So will you be buying the new Z6? Or has the a7 III won you over already? Would love to hear from you in the comments below.
* Sony a7 III Price Check
* Nikon Z6 Pre-Orders
Full Spec Comparison
|Lens Mount||Sony a7 III||Nikon Z6|
|Lens Mount Type||Sony E-Mount||Nikon Z-Mount|
|Lens Mount Diameter||46.1mm||55mm|
|Sensor||Sony a7 III||Nikon Z6|
|Sensor Size||35mm Full Frame||35mm Full Frame|
|Low Pass Optical Filter (anti-aliasing)||Yes||Yes|
|Resolution||24.2 Megapixels||24.5 Megapixels|
|Processor||Bionz X||EXCEED 6|
|ISO||Native: 100-51200 Expanded: 50-204800||Native: 100-51200 Expanded: 50-204800|
|Dynamic Range||14.6 EV (DPReview Test)||N/A|
|Stabilization||Yes, 5-axis||Yes, 5-axis|
|Image||Sony a7 III||Nikon Z6|
|Image Ratio||3:2, 16:9||1:1, 5:4, 3:2, 16:9|
|Color Space||sRGB, Adobe RGB||sRGB, Adobe RGB|
|Shutter||Sony a7 III||Nikon Z6|
|Electronic Shutter Speed||Min 30sec + bulb, Max 1/8000sec||Min 30sec + bulb, Max 1/8000sec|
|Mechanical Shutter Speed||Min 30sec + bulb, Max 1/8000sec||Min 30sec + bulb, Max 1/8000sec|
|Flash Sync Speed||1/250 sec||1/200 sec|
|Autofocus||Sony a7 III||Nikon Z6|
|Phase Detect Points||693 (93% coverage)||273|
|Contrast Detect Points||425||N/A|
|Continuous Shooting||Sony a7 III||Nikon Z6|
|Max Frames Per Second (FPS)||10 FPS||12 FPS (14-bit NEF/RAW: 9 fps)|
|Buffer Size||177 jpeg, 89 compressed RAW||N/A|
|LCD Display||Sony a7 III||Nikon Z6|
|Resolution||921,600 dots||2.1 million dots|
|Touch Screen||Yes (only to focus)||Yes|
|EVF Display||Sony a7 III||Nikon Z6|
|Resolution||2.36 million dots (XGA OLED)||3.6 million dots (QVGA)|
|Top Display||Sony a7 III||Nikon Z6|
|Video||Sony a7 III||Nikon Z6|
|Resolution||3840 x 2160 @ 30p / 100 Mbps, XAVC S, MP4, H.264, Linear PCM
3840 x 2160 @ 24p / 100 Mbps, XAVC S, MP4, H.264, Linear PCM
3840 x 2160 @ 30p / 60 Mbps, XAVC S, MP4, H.264, Linear PCM
3840 x 2160 @ 24p / 60 Mbps, XAVC S, MP4, H.264, Linear PCM
1920 x 1080 @ 120p / 100 Mbps, XAVC S, MP4, H.264, Linear PCM
1920 x 1080 @ 120p / 60 Mbps, XAVC S, MP4, H.264, Linear PCM
1920 x 1080 @ 60p / 50 Mbps, XAVC S, MP4, H.264, Linear PCM
1920 x 1080 @ 30p / 50 Mbps, XAVC S, MP4, H.264, Linear PCM
1920 x 1080 @ 24p / 50 Mbps, XAVC S, MP4, H.264, Linear PCM
1920 x 1080 @ 60p / 25 Mbps, XAVC S, MP4, H.264, Linear PCM
1920 x 1080 @ 30p / 16 Mbps, XAVC S, MP4, H.264, Linear PCM
1920 x 1080 @ 60i / 24 Mbps, AVCHD, MTS, H.264, Linear PCM
1920 x 1080 @ 60i / 17 Mbps, AVCHD, MTS, H.264, Linear PCM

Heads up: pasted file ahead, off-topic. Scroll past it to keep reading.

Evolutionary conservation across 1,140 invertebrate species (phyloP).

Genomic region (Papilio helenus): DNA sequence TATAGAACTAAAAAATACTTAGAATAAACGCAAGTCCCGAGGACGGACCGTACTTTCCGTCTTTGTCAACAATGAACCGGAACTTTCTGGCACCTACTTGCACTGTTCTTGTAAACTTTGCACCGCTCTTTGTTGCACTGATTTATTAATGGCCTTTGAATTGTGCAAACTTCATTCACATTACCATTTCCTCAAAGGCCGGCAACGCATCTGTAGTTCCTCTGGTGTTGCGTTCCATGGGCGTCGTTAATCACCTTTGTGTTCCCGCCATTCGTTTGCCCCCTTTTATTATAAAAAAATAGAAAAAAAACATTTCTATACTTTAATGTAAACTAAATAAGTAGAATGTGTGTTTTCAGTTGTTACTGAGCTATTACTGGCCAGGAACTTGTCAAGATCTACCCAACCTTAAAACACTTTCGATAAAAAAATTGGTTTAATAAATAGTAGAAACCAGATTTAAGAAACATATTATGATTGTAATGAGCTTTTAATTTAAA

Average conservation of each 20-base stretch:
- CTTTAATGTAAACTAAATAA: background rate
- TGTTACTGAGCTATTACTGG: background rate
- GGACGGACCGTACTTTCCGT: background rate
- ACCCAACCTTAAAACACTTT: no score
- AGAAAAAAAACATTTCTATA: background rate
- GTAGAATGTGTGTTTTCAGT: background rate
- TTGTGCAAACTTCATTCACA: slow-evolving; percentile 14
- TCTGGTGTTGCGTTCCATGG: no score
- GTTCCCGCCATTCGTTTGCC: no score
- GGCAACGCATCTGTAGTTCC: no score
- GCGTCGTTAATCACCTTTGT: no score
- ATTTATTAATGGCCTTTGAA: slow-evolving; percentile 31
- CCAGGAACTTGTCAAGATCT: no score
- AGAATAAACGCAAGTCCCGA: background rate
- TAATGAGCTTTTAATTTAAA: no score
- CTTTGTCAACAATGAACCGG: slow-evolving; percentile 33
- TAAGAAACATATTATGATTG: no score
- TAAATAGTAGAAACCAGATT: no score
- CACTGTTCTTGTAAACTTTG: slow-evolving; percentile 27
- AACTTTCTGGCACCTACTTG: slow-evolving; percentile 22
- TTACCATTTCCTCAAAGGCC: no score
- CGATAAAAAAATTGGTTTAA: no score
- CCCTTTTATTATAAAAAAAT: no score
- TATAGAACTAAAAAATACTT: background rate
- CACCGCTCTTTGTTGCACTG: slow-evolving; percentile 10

|3840 x 2160 @ 30p / 144 Mbps, MOV, H.264, Linear PCM
3840 x 2160 @ 25p / 144 Mbps, MOV, H.264, Linear PCM
3840 x 2160 @ 24p / 144 Mbps, MOV, H.264, Linear PCM
1920 x 1080 @ 120p, MOV, H.264, Linear PCM
1920 x 1080 @ 100p, MOV, H.264, Linear PCM
1920 x 1080 @ 60p, MOV, H.264, Linear PCM
1920 x 1080 @ 50p, MOV, H.264, Linear PCM
1920 x 1080 @ 30p, MOV, H.264, Linear PCM
1920 x 1080 @ 25p, MOV, H.264, Linear PCM
1920 x 1080 @ 24p, MOV, H.264, Linear PCM
|Format||MPEG-4, AVCHD, XAVC S, H.264||H.264/MPEG-4 Advanced Video Coding|
|HDMI Output||8-bit 4:2:2||10-bit 4:2:2|
|Max Single Recording Time||29 minutes 59 seconds||29 minutes 59 seconds|
|Picture Profiles||S-Log2 and S-Log3, and HLG||N-LOG profile|
|Storage||Sony a7 III||Nikon Z6|
|Storage Type||SD Card||XQD Memory Cards|
|Memory Card Slots||2 (Slot 1: UHS-II/I, Slot 2: UHS-I)||1 (XQD)|
|Battery||Sony a7 III||Nikon Z6|
|Battery Model||Sony NP-FZ100 (2280 mAh)||Nikon EN-EL15b|
|Still Images||Official: 710 shots (using LCD screen), Unofficial: Closer to 2000 shots||Official: 310 shots|
|Video||210 minutes (using LCD screen)||85 minutes|
|Charger Included in Box||No (USB Only)||N/A|
|Other Features||Sony a7 III||Nikon Z6|
|Timelapse||No||Yes, 4K UHD|
|Connectivity||Sony a7 III||Nikon Z6|
|GPS||Via Smartphone App||Via Smartphone App|
|USB||Yes, USB Type-C||Yes, USB Type-C|
|Flash Sync Port||No||No|
|Physical||Sony a7 III||Nikon Z6|
|Depth||73.7mm, 62.7 mm (from grip to monitor)||67.5mm|
|Price||Sony a7 III||Nikon Z6|
|Body Only||$1,998.00 / £1,999.00||$1,995.00 / £2,099.00|
|With Kit Lens||$2,198.00 / £2,199.00 (w/28-70 F3.5-5.6 lens)||$2,599.00 / £2,699.00 (w/24-70 F4 lens)|